Doctors will be familiar with much of this information which has been part of the appraisal process since its inception. However, feedback from colleagues and feedback from patients are innovations specific to the revalidation process. The GMC expects this feedback to be obtained according to a standardised framework. Various questionnaires have been produced for use by GPs: these have recently been reviewed by the Royal College of General Practitioners which has endorsed those it considers fit for purpose.
The GMC has recently published separate guidance on information required for appraisals and revalidation. Additional specialty-specific guidance is available from the website of the Academy of Royal Colleges. There is also separate guidance for foundation and specialty doctors in training.
Doctors will not be in attendance when they revalidate. Providing all the appraisal statements have been agreed and there are no other outstanding performance issues, the RO will simply endorse the revalidation.
It is likely that the revalidation process will identify a number of doctors who require remediation, although it is predicted that this number is likely to be small. Funding for remediation has been a thorn in the side of the BMA since revalidation was first mooted. However, in September 2012 the NHS Commissioning Board agreed to establish funding for this purpose. Further work needs to be done to clarify the finer details of how the funding will be distributed, who will provide the remediation and how it will be accessed.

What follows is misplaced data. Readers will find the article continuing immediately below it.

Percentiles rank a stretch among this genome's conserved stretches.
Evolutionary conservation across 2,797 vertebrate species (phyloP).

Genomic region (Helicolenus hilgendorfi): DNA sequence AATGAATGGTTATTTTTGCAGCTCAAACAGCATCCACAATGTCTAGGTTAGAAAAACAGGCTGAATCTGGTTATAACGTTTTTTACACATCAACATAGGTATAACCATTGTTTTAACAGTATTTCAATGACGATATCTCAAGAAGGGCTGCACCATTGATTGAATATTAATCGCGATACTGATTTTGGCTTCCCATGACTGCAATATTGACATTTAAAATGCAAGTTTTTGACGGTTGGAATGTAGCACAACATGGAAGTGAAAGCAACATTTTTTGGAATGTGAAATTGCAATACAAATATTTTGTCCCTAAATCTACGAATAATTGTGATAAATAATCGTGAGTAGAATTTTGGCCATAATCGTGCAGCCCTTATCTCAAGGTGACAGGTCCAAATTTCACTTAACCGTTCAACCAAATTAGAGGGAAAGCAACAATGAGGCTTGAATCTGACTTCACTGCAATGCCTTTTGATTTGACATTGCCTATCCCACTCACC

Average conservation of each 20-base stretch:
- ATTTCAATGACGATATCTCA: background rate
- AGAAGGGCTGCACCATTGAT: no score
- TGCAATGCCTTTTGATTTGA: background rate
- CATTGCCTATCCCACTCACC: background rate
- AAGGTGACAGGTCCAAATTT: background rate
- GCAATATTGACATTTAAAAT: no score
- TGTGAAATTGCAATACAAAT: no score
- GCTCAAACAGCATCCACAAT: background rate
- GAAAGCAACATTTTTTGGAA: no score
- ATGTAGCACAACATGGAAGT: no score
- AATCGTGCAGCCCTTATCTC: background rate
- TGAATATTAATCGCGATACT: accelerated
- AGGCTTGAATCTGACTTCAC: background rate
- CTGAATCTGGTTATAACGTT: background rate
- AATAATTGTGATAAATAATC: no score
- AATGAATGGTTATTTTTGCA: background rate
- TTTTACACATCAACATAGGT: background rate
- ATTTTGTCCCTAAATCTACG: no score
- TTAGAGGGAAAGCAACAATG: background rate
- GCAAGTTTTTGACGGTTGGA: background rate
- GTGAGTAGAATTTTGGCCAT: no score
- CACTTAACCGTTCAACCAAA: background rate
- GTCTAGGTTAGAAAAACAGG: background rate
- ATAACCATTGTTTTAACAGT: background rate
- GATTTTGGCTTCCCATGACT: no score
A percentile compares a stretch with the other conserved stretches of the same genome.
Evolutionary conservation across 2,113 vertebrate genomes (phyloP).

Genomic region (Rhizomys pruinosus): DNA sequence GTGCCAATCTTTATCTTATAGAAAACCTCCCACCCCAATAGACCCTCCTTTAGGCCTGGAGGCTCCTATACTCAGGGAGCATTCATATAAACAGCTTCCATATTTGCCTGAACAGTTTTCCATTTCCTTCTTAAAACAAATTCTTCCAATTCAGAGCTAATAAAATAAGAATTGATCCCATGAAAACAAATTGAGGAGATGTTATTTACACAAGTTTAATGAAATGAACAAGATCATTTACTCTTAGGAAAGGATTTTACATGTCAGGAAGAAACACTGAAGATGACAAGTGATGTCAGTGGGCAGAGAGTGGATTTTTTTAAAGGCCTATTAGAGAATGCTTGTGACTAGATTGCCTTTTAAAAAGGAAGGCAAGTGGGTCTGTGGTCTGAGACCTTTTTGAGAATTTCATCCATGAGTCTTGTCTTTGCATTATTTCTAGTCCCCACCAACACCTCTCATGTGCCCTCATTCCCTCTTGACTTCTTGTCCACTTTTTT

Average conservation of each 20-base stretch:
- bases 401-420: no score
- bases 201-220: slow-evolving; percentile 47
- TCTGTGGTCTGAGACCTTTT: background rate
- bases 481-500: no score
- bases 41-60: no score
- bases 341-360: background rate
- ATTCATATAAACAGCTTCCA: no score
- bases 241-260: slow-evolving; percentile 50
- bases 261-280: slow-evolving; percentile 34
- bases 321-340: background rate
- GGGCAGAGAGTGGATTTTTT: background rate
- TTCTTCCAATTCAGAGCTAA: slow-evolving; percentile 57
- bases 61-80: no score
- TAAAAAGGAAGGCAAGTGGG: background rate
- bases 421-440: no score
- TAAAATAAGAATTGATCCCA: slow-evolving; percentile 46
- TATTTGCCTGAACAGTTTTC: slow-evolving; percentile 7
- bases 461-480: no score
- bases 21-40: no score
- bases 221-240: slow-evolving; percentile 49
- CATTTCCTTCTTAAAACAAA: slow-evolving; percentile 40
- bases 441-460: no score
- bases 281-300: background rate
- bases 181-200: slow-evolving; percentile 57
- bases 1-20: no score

Further reading & references
- Revalidation; BMA, 2013
- NHS Revalidation Support Team; 2013
- Effective governance to support medical revalidation; General Medical Council, 2013
- National Patient Safety Agency (NPSA)
- National Association of Sessional GPs (NASGP)
- Fifth Report; The Shipman Inquiry
- In-depth: Revalidation; BMA
- Information on the General Practitioner (GP) Register; General Medical Council, 2013
- Implementation principles; General Medical Council
- Revalidation: Responsible officers (ROs); NHS Employers, 2011
- Suitable Persons - information for applicants; General Medical Council, 2013
- Ready for revalidation: The Good medical practice framework for appraisal and revalidation; General Medical Council, 2012
- Review of Colleague and Patient Surveys; Royal College of General Practitioners, 2012
- Ready for Revalidation, Supporting information for appraisal and revalidation; General Medical Council, 2012
- Specialty Guidance; Academy of Medical Royal Colleges, 2013
- Ready for revalidation: Information for doctors in training; General Medical Council, 2013
- Remediation pledge addresses BMA concerns; BMA, 2012
|Original Author: Dr Richard Draper||Current Version: Dr Laurence Knott||Peer Reviewer: Prof Cathy Jackson|
|Last Checked: 07/05/2013||Document ID: 2699 Version: 22||© EMIS|